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"How do you overcome the fear that your body doesn't work?"

On my Well Rounded Birth Prep Facebook page, Samantha posed this question: "How do you overcome the fear that your body doesn't work?" It's such a huge and important question, one that so many women face, especially after a difficult or traumatic birth.

I don't know Samantha's (or anyone else's) particular situation or medical history, so I'll try to write out a few things that many moms find helpful.

First of all, I'm sorry that you had an experience that left you with doubt and fear. It can be helpful to request a copy of your medical records from your previous

birth(s) to see the details of what happened. Maybe a midwife or doula could help you decode what you read and help you identify any preventable interventions or other potentially avoidable factors that occurred before. This can give you a better idea of what you can do next time to help have a different result.

For example, some moms know that they had a bad reaction to narcotics or other medicines in the past. For them, having a game plan to avoid those meds in a future birth can help them feel less fearful and more confident for a future birth. For others, a bad perineal tear may cause intense fear of future birth. If lithotomy pushing (on back, hold breath, count to ten) is to blame, that's another fairly easily avoided situation. If there was a bad outcome following an induction, it can be helpful to avoid an induction the next time around (more on that later) unless it's medically indicated and if the potential benefits outweigh the risks of induction. If the last birth was a cesarean birth, identifying which factors led to that can help you decide what action plan will help give you the best odds of a vaginal birth the next time around.

Reading every GOOD birth book and article possible can be a great first step in processing all this. I keep meaning to write a blog with my book recommendations. Many of them are on the Amazon.com widget to the lower right on each of my blog posts. If you scroll through the pages, there are birth books for many different topics and situations. I can't overemphasize the importance of reading fact-based, evidence-based birth books instead of funny, tongue-in-cheek books, or worse: those which downplay the risks involved with birth interventions and normalize a medical birth. A few suggestions:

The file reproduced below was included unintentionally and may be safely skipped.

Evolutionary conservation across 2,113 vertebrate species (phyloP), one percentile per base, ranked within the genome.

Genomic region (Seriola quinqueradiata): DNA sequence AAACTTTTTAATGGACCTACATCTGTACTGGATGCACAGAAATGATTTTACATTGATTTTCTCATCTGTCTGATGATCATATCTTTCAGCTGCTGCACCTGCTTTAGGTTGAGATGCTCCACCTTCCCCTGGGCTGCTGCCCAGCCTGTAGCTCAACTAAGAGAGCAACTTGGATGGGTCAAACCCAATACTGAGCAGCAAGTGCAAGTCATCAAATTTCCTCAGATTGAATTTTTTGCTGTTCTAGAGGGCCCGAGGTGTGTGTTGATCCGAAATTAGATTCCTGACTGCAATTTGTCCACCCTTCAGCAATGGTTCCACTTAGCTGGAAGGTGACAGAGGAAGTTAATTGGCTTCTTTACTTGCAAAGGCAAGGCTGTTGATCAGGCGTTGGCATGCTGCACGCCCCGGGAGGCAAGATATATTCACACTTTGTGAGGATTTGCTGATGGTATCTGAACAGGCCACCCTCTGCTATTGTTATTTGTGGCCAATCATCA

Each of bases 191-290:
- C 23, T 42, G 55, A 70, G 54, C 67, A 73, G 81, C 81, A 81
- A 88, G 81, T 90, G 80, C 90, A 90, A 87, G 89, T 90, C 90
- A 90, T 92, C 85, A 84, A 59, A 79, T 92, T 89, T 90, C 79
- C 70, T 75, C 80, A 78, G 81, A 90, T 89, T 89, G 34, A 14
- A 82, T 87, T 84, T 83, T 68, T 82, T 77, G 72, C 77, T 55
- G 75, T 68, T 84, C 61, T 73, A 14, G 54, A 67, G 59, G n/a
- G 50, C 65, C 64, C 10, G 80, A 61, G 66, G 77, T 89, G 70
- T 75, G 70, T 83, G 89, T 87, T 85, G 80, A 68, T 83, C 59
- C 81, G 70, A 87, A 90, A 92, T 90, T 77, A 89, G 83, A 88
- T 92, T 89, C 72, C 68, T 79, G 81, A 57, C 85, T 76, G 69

to read:

The Thinking Woman's Guide to a Better Birth by Henci Goer

Ina May's Guide to Childbirth by Ina May Gaskin

Pregnancy, Childbirth, and the Newborn by Simkin, Whalley, Durham, Bolding, and Keppler

to watch:

The Business of Being Born, produced by Ricki Lake and directed by Abby Epstein

for VBAC hopefuls:

The VBAC Companion: The Expectant Mother's Guide to Vaginal Birth After Cesarean by Diana Korte

Silent Knife: Cesarean Prevention and Vaginal Birth After Cesarean VBAC by Nancy Wainer Cohen and Lois J. Estner

ICAN (International Cesarean Awareness Network) is a great resource for cesarean research, articles, information, support, and healing. Their White Pages are a wonderful resource for statistics and current cesarean recommendations. ICAN's community and message board have been a source of healing and cesarean/VBAC info for thousands of women.

This is just the beginning for a reading list, but if I keep going, this will morph into that other blog I still need to write.

If you PM me your particular interests for reading or specific situation, I can try to point you toward books, articles, research, and/or websites to help you start your quest for information and empowerment.

Have you read about the fear-tension-pain cycle during labor and birth? Ina May's Guide to Childbirth describes it in detail. A good, independent childbirth class (NOT affiliated with a hospital or other institution) can go a long way toward helping you understand how your body works and how birth works. For anyone in western or southern WV, I can recommend one. ;-) The more you know and understand about the design of birth, the more you can recognize what's normal, and the less there is to fear. This, combined with your reading, can help you have a good grasp on how rare true, non-preventable birth complications are, and how they can be safely handled. This won't guarantee that you won't be one of the rare few, but perspective does help bring confidence and reassurance.